PITTSBURGH (KDKA) – They walked arm-in-arm, hugging, crying and giving praise Sunday morning. Several thousand breast cancer survivors celebrated life during this year’s Susan G. Komen Race For The Cure.
“It’s very emotional. It’s very moving. I’m a 25-year survivor, thank God,” Shirley Greene said.
On this Mother’s day, survivors were joined by about 25,000 of their family members, friends, and supporters of the 21st Annual Susan G. Komen Race For The Cure.”
The event raises money to fight breast cancer and honors those who lost their battle with the disease.
However, improved awareness and research are helping.
“Right now, there are actually 2.9 million survivors living in the United States, today. So, we’re seeing women survive the disease more, and we’re also seeing better treatment for them,” Komen Pittsburgh CEO Kathy Purcell said.
A lot of the money raised today will help provide free mammograms.
“Last year, our funds — the grants we gave out — provided over 10,000 mammograms to our affiliate area.” Purcell said.
Lenore Schwartz, a 56-year breast cancer survivor,
offers this advice:
“My secret is a good attitude, taking care of myself, a wonderful family, wonderful friends, caring and loving everything,” Schwartz said.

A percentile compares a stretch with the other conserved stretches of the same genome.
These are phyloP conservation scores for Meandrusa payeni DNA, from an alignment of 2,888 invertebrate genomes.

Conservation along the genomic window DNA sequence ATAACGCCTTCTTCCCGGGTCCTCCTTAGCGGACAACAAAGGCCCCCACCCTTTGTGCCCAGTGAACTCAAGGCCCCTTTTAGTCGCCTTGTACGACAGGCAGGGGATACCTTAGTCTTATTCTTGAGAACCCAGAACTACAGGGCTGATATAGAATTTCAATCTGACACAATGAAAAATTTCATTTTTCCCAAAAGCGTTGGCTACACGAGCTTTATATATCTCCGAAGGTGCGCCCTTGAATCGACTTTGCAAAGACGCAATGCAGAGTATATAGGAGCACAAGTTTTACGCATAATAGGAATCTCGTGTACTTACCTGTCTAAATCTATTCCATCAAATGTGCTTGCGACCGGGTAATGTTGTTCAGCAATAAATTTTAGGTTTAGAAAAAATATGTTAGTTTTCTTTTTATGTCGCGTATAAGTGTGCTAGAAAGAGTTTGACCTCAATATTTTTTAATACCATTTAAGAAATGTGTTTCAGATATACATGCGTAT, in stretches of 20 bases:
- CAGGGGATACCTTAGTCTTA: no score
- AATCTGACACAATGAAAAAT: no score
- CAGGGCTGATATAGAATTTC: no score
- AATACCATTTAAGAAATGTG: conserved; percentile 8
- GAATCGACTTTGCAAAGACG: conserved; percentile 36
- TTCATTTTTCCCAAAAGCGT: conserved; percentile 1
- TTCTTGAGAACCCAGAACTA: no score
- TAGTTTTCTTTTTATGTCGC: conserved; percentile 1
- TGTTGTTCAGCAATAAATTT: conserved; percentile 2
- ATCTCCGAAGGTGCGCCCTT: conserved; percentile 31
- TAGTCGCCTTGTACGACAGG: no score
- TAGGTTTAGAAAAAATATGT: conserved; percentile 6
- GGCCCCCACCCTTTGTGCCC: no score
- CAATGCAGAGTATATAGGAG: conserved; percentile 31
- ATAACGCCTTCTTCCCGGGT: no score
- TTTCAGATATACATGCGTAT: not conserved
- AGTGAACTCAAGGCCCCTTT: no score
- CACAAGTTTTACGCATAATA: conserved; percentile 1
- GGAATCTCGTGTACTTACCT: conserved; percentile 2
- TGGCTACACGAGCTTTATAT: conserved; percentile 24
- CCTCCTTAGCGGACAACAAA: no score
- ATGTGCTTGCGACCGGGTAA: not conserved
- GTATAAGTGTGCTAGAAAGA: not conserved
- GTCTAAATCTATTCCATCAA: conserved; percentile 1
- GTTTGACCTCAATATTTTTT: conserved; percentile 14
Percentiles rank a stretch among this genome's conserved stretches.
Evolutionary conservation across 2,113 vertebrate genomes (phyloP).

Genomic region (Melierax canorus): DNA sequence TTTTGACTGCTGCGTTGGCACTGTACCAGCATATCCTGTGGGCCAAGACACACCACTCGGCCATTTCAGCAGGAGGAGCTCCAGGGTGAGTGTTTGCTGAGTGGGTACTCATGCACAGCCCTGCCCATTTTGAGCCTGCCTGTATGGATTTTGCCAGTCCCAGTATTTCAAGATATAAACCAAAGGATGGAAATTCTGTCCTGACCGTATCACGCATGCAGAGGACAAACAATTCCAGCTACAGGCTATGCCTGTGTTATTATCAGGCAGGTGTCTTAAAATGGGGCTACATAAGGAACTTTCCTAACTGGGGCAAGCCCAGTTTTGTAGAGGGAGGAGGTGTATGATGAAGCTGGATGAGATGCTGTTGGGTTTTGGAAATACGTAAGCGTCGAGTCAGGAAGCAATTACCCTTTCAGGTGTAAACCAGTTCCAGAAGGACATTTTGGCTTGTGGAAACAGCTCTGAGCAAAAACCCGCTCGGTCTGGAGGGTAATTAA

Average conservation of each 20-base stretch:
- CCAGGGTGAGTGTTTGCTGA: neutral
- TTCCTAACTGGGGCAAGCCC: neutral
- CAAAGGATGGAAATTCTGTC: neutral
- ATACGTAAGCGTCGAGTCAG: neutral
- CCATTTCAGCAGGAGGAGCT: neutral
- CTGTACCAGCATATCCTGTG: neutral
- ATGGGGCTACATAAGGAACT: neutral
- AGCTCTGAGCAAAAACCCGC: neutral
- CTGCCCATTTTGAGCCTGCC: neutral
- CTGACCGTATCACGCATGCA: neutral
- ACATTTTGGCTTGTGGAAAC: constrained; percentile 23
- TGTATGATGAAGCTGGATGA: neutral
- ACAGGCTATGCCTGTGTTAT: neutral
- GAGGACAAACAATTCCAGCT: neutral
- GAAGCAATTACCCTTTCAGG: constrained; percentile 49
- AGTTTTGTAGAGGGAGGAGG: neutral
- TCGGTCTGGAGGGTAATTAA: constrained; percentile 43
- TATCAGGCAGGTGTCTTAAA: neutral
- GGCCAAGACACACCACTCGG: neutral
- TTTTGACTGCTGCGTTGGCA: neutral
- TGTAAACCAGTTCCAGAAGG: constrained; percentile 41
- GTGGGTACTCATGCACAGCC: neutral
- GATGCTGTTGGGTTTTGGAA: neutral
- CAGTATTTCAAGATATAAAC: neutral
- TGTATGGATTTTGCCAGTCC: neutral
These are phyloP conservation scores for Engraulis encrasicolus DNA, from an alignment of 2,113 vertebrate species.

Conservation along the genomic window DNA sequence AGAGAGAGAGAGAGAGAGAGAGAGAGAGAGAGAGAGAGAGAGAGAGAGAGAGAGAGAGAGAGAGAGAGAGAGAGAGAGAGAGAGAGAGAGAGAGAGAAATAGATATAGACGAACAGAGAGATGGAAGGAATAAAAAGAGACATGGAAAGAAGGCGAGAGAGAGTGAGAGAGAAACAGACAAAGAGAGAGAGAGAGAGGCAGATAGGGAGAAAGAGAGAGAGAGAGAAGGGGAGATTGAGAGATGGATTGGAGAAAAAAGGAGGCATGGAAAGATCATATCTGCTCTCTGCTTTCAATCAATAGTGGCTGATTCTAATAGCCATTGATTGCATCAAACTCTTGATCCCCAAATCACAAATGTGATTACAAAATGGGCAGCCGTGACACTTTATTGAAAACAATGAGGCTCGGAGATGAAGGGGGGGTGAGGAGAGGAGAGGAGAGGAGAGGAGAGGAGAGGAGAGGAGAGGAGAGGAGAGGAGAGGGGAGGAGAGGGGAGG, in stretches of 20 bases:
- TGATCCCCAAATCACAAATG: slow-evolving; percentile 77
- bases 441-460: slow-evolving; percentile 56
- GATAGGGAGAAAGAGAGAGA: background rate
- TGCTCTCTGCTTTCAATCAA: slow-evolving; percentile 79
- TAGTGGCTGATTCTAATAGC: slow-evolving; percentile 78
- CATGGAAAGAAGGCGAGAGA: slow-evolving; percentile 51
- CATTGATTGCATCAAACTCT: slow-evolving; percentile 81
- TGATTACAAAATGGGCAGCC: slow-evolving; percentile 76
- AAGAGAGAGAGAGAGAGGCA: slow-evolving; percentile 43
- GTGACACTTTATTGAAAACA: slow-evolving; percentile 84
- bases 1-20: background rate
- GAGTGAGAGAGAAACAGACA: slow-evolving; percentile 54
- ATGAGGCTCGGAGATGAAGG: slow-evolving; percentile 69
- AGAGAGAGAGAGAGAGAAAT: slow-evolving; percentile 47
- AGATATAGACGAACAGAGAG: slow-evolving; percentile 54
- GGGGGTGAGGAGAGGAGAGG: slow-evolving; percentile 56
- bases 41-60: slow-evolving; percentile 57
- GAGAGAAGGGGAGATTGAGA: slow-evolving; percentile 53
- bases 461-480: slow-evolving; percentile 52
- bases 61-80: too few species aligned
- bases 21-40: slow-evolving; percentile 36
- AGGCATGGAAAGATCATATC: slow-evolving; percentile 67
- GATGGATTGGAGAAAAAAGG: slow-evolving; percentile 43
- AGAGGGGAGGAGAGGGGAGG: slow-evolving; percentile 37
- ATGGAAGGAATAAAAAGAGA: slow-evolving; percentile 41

Other survivors agreed on the need for family, friends, and faith.
“My faith, my faith. Every day, I wake up, and thank Him for giving me another day. It’s about faith,” three-year survivor Kathy Oliver said.
“Just hope and believe, and prayers, and friends, and family,” nine-year survivor Marlene Santiago said.
Carol Baker-Ford is getting lots of love and support as her battle with breast cancer taught her an important lesson.
“Enjoy life one day at a time, because tomorrow is not promised,” Baker-Ford said.
Joey White, a one-year survivor, admits she cried, at first. Then, she made a discovery.
“I learned that I’m stronger than I thought I was, and I wasn’t going to let this beat me, and I’m cancer-free,” White said.
While there is still no cure for breast cancer, supporters will keep fighting, until the race for the cure is over.